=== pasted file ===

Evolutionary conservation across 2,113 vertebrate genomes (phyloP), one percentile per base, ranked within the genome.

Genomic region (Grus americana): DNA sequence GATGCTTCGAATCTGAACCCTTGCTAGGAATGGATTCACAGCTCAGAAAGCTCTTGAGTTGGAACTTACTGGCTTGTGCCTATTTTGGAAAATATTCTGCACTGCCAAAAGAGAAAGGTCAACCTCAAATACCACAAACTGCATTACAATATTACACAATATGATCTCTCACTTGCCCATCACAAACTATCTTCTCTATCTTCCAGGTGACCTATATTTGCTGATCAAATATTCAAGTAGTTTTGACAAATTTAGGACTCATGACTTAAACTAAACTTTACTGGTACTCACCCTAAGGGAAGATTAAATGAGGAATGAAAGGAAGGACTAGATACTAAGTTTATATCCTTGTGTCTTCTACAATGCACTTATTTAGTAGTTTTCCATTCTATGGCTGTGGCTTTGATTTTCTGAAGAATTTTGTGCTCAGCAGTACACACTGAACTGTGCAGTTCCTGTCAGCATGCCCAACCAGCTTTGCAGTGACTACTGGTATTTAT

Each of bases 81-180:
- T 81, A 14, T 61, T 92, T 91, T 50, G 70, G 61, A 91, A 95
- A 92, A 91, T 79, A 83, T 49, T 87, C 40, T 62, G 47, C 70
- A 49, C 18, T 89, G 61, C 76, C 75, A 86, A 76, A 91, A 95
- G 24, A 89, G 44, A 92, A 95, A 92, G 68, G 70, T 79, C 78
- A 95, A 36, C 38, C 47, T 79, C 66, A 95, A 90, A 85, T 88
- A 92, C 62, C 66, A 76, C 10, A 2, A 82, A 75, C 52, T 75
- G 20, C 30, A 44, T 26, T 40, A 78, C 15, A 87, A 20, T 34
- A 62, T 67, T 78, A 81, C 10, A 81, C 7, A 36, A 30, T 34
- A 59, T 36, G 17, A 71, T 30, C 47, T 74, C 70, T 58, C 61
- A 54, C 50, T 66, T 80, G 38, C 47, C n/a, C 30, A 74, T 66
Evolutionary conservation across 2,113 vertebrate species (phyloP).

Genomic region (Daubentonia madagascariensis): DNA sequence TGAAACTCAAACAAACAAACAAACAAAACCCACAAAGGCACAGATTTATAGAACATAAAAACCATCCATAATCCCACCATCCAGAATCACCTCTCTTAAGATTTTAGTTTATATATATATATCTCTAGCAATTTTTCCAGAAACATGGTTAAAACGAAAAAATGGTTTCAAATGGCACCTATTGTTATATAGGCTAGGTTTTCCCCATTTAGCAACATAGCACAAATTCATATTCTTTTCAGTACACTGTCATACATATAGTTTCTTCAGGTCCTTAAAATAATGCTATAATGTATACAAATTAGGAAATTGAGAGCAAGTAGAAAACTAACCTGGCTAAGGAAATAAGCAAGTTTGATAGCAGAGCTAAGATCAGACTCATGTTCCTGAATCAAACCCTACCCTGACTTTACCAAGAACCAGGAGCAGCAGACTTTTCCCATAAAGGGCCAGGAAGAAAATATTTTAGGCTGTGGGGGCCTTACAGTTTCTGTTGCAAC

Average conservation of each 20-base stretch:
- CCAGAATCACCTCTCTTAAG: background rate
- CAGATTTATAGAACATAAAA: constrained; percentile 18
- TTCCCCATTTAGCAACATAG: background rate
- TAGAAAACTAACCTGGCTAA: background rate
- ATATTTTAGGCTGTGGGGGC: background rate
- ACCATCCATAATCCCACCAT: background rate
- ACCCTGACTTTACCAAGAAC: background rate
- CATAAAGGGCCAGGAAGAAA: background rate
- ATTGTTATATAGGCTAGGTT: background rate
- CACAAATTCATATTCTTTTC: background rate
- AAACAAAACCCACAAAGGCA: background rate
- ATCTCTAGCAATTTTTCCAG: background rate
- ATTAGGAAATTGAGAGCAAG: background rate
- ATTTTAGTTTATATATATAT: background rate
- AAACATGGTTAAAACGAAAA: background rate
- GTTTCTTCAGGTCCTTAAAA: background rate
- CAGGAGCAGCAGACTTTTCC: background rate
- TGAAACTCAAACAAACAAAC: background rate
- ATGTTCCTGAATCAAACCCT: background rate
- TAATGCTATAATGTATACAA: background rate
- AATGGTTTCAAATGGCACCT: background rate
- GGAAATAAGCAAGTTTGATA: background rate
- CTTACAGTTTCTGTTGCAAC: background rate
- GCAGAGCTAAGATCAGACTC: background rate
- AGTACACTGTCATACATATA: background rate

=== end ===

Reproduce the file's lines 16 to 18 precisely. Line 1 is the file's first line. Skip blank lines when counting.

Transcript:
Average conservation of each 20-base stretch:
- CCAGAATCACCTCTCTTAAG: background rate
- CAGATTTATAGAACATAAAA: constrained; percentile 18